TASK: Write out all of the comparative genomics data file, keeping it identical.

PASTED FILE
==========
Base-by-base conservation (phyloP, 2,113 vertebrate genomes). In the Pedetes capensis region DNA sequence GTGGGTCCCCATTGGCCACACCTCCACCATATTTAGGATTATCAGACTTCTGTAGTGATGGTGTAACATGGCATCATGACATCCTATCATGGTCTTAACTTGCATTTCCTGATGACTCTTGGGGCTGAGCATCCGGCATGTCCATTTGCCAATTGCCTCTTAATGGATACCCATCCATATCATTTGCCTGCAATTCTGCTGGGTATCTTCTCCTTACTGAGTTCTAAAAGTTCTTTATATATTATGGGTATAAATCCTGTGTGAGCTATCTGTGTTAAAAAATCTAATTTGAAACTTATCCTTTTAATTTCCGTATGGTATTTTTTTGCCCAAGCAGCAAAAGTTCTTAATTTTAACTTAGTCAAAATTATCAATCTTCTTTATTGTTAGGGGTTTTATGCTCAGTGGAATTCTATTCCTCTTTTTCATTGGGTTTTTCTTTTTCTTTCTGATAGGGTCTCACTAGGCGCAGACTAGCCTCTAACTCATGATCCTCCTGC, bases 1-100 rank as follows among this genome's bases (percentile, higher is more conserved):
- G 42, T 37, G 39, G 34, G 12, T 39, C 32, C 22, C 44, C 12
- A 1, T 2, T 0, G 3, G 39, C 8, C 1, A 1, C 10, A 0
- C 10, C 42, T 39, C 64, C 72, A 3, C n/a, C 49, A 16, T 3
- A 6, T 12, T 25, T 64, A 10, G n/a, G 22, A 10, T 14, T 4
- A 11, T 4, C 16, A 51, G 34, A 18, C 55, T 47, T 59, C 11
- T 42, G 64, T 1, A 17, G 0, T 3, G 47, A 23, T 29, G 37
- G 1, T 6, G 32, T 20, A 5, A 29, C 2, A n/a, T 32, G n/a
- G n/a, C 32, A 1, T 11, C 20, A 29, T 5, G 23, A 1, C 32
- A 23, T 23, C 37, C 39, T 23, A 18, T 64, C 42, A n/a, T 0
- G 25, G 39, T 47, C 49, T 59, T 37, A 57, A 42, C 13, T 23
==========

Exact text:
Base-by-base conservation (phyloP, 2,113 vertebrate genomes). In the Pedetes capensis region DNA sequence GTGGGTCCCCATTGGCCACACCTCCACCATATTTAGGATTATCAGACTTCTGTAGTGATGGTGTAACATGGCATCATGACATCCTATCATGGTCTTAACTTGCATTTCCTGATGACTCTTGGGGCTGAGCATCCGGCATGTCCATTTGCCAATTGCCTCTTAATGGATACCCATCCATATCATTTGCCTGCAATTCTGCTGGGTATCTTCTCCTTACTGAGTTCTAAAAGTTCTTTATATATTATGGGTATAAATCCTGTGTGAGCTATCTGTGTTAAAAAATCTAATTTGAAACTTATCCTTTTAATTTCCGTATGGTATTTTTTTGCCCAAGCAGCAAAAGTTCTTAATTTTAACTTAGTCAAAATTATCAATCTTCTTTATTGTTAGGGGTTTTATGCTCAGTGGAATTCTATTCCTCTTTTTCATTGGGTTTTTCTTTTTCTTTCTGATAGGGTCTCACTAGGCGCAGACTAGCCTCTAACTCATGATCCTCCTGC, bases 1-100 rank as follows among this genome's bases (percentile, higher is more conserved):
- G 42, T 37, G 39, G 34, G 12, T 39, C 32, C 22, C 44, C 12
- A 1, T 2, T 0, G 3, G 39, C 8, C 1, A 1, C 10, A 0
- C 10, C 42, T 39, C 64, C 72, A 3, C n/a, C 49, A 16, T 3
- A 6, T 12, T 25, T 64, A 10, G n/a, G 22, A 10, T 14, T 4
- A 11, T 4, C 16, A 51, G 34, A 18, C 55, T 47, T 59, C 11
- T 42, G 64, T 1, A 17, G 0, T 3, G 47, A 23, T 29, G 37
- G 1, T 6, G 32, T 20, A 5, A 29, C 2, A n/a, T 32, G n/a
- G n/a, C 32, A 1, T 11, C 20, A 29, T 5, G 23, A 1, C 32
- A 23, T 23, C 37, C 39, T 23, A 18, T 64, C 42, A n/a, T 0
- G 25, G 39, T 47, C 49, T 59, T 37, A 57, A 42, C 13, T 23